Things are getting hazier now. Am I watching the films, or are the films watching me? Or…am I the films? Enrique is telling me not to worry…but he’s just a bass. What does he know. I think I’m going to watch some movies now. I hope I make it back.
This has been a banner year for depressing, transgressive genre films about lonely people whose bodies are falling apart hasn’t it? Ok, well, there’ve been two, first The Weight and now Halley, a Spanish language film about Beto, a security guard at an all-night gym who died long ago, but keeps on living. The festival write-up describes him as a zombie, which isn’t quite right. He doesn’t crave flesh or brains, in brazen defiance of zombie tradition, and his vocabulary, while rarely used, goes well beyond moans and groans. So no, I wouldn’t call this a zombie movie, or at the very least, a very VERY different kind of zombie movie.
At its core, what this really is is a movie about depression, something the film captures with alarming accuracy. There’s a crushing, numbing stillness to being depressed, a quietness that permeates almost every moment of your life, and Halley has bottled it and spends its entire run time dumping it over your head like you just won the Stanley Cup. There are these completely quiet, intensely clinical scenes of Beto painstakingly maintaining his body, with no music or narration or anything, just incredibly uncomfortable sound effects and an atmosphere of pure loneliness. It’s like Jeanne Dielman, if Jeanne had to routinely sew a massive hole in her torso shut.
I -was- ready to call it one of the best movies of the fest….until the ending, which strays a bit too far into body-horror territory, and prompted somewhat understandable giggles from the audience. Then there’s this weird, Antarctic epilogue thing that mostly just feels like an excuse for the director to practice his landscape photography.
Iffy ending aside, Halley is still a really good movie though, if only because it captures the state of depression with such alarming accuracy, and star Alberto Trujillo (Who I can be seen photobombing both here and here) does an amazing job.
Alongside “Guy kills people” and “Oh shit, monster!”, “Technology is scary” is one of the most well-worn tropes in the horror genre’s arsenal, to the point that there’s some kind of Whoopi Goldberg, throwing a hotdog down a hallway joke to be made about it.
The idea’s dirt simple, really. Take some ubiquitous, still kinda scary to some people form of technology and have scary shit come out of it. Radioactive energy, TVs, cassette tapes, cell phones, computers, prettymuch every important technological development that isn’t something only scientists or doctors care about has had a space monster or a scary japanese girl crawl out of it at some point, and now social media sites are getting their turn with Antisocial, a film in which a rage virus spreads through a subliminal message embedded in a popular not-Facebook site.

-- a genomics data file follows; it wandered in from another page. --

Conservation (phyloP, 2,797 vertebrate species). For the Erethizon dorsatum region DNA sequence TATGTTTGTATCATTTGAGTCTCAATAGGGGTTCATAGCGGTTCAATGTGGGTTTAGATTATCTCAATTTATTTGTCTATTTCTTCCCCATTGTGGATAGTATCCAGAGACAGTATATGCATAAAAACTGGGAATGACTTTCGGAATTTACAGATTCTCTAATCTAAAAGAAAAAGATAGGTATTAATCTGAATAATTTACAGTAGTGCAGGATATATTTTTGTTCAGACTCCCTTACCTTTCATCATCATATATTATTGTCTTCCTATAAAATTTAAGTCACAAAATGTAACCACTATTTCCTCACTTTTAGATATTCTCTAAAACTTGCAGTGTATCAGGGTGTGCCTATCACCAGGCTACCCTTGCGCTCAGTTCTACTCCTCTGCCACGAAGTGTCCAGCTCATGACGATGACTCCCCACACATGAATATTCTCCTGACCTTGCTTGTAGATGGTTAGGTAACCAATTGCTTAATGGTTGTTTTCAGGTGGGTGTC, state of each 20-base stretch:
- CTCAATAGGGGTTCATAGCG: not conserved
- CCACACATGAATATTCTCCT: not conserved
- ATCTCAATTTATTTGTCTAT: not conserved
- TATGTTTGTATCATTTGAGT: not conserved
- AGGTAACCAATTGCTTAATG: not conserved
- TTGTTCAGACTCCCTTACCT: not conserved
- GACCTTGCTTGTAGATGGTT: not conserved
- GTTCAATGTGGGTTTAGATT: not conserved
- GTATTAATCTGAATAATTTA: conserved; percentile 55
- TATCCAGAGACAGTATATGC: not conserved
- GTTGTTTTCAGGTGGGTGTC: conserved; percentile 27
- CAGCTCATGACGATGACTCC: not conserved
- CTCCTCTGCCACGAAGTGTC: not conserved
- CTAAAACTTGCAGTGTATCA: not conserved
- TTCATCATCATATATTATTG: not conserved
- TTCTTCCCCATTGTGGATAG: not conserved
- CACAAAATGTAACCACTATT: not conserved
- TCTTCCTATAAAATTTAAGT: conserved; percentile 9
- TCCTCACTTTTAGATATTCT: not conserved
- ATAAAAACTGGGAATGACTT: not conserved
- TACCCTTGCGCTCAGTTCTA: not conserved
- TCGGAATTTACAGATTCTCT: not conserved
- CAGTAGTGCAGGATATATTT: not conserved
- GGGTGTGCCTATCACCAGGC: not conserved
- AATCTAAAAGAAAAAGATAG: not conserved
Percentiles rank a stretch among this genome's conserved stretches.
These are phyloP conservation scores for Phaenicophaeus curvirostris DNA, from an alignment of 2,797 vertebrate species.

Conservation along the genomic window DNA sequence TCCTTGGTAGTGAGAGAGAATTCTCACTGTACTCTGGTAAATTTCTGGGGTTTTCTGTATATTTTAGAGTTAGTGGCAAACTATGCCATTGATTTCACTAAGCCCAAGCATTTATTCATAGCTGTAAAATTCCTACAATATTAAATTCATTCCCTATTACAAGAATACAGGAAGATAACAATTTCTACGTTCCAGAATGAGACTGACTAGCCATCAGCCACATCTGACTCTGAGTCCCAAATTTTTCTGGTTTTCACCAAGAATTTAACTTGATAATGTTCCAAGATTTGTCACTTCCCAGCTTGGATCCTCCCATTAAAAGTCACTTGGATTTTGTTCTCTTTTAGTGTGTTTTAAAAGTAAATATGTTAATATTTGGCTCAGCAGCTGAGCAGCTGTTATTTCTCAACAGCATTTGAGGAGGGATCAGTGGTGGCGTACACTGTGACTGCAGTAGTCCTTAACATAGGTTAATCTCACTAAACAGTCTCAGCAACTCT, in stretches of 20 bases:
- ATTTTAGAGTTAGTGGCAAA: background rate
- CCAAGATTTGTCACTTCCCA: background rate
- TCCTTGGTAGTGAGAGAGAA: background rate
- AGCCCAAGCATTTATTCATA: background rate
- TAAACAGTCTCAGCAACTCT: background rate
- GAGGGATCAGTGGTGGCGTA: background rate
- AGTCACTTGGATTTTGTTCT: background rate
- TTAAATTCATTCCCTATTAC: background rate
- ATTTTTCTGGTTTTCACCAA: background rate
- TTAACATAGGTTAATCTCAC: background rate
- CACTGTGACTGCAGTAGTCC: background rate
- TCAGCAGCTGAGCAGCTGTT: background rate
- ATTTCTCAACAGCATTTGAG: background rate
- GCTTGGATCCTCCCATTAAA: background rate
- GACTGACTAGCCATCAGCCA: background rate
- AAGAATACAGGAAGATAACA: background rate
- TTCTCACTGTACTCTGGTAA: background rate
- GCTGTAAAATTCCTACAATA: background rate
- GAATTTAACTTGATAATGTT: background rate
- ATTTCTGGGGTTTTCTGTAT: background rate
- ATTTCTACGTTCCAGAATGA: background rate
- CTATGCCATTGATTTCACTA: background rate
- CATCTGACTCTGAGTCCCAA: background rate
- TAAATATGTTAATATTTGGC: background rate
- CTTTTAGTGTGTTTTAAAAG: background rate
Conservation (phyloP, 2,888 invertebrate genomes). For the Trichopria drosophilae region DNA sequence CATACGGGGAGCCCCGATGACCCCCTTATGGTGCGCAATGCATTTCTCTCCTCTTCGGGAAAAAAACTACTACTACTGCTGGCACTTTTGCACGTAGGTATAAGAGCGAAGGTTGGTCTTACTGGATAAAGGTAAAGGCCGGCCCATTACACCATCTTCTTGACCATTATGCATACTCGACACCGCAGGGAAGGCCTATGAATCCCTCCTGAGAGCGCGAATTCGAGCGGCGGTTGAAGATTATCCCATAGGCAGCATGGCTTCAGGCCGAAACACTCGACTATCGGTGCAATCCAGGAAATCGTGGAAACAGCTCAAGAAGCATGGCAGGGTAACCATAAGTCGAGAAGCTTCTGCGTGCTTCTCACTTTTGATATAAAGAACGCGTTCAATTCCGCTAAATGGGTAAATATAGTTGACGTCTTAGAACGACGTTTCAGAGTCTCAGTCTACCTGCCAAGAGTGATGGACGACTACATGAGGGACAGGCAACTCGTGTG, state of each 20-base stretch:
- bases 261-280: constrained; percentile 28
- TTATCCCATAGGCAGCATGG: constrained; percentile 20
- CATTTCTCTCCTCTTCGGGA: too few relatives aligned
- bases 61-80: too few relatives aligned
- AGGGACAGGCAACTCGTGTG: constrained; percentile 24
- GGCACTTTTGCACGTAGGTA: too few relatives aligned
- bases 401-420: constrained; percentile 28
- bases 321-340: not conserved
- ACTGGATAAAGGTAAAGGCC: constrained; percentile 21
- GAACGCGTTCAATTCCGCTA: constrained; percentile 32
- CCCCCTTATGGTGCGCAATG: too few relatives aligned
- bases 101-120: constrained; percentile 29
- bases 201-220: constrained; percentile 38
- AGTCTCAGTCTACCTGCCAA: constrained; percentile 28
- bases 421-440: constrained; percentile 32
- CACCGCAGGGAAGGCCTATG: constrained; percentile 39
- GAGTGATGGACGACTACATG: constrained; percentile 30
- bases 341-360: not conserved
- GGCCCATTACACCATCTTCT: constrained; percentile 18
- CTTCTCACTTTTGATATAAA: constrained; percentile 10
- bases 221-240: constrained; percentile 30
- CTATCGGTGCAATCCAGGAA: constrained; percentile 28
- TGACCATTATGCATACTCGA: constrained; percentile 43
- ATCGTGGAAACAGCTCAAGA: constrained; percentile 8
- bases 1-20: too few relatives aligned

But what sorta kills the movie, besides the insanely atrocious acting, is just how damn clever it seems to think it is. After the big reveal, a reveal which anyone who’s been paying any attention figured out ages ago, the movie just sorta crosses its arms and says “Well, that’s what I got. Ain’t I clever?” and doesn’t bloody DO anything with it. Ok, you’ve got your hook, now take me somewhere interesting with it, besides the usual body-horror fare.
And really, is it all that clever? As we covered, having scary shit come out of technology isn’t a new idea, and updating the mold to include social media isn’t really anything new or innovative, it’s just taking an old formula and switching out the technological element to whatever’s current. Somebody was BOUND to do this eventually, it’s not like this is some unexpected turn.
Add to that the fact that the movie blithely jumps through every horror/infection movie hoop imaginable, including that good ole scene where someone’s clearly infected, but some inept monkey keeps shouting “We don’t know he’s infected!!” in the face of reason and original scriptwriting, and that fucking horrendous acting, and this is one of the few movies I’ve seen this year that’s better off skipped all together.
Experimental Film. Ya either get it, or ya don’t get it. It’s either some transcendent moment of understanding and interpretation, or you just sit there with a dumb look on your face. And while I’m sure Go Down Death will probably make sense to some people, for my part it feels more masturbatory than revelatory.
The film is a series of vignettes and disjointed scenes, seemingly taking place in some southern town during the Civil War (?) and focusing on the myriad strange characters who live there. The whole thing is steeped in the kind of jug-band, livestock-fornicating “Americana” that means that the director probably thinks suspenders and buck teeth are just hunkey-dorey. And David Lynch. Clearly a Lynch fan here.
Scenes will ramble on without a point and end abruptly, characters will talk at each other but not really interact, the whole thing’s shot on artsy black and white 16mm, and the end is this weird, modern dress scene of attractive white late 20-somethings having a dinner party and being generally awful.
So there’s a lot to be cynical about, but Go Down Death isn’t totally without merit. Some of the scenes have a decent atmosphere and are held aloft mostly by some good performances. It is rather well-shot, and even if he didn’t quite get it across, the director was clearly trying to go for….something, and I’d take a failed attempt at auteurism over a cookie-cutter, shallow assembly line film, even if it means the end product is an hour and a half of oblique wankery.